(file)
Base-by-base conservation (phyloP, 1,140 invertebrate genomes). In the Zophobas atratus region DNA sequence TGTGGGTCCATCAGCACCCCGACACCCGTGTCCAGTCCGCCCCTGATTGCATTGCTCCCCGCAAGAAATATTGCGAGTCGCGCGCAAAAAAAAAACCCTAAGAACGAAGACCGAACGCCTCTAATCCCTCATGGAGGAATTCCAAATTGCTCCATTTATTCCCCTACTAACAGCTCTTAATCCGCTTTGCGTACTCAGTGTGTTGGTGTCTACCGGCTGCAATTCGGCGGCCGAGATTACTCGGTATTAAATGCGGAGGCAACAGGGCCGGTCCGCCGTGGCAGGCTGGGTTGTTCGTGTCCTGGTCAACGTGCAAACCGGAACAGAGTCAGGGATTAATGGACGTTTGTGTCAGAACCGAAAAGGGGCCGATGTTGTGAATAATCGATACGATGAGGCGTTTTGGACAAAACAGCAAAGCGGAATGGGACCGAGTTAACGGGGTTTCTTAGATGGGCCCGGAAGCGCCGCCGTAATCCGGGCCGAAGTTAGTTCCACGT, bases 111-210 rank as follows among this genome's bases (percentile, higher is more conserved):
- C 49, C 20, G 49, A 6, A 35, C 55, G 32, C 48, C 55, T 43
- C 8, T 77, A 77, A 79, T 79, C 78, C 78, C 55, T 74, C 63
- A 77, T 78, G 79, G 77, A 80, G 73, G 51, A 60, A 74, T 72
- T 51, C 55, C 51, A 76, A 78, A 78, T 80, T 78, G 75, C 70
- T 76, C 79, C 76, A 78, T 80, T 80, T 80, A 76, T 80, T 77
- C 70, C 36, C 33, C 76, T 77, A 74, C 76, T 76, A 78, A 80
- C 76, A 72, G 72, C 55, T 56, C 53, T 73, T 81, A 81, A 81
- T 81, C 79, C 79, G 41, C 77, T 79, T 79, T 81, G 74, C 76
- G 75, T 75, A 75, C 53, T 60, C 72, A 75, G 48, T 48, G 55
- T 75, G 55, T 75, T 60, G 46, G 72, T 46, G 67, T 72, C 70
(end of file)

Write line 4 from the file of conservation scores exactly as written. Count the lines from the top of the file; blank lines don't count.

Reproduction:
- A 77, T 78, G 79, G 77, A 80, G 73, G 51, A 60, A 74, T 72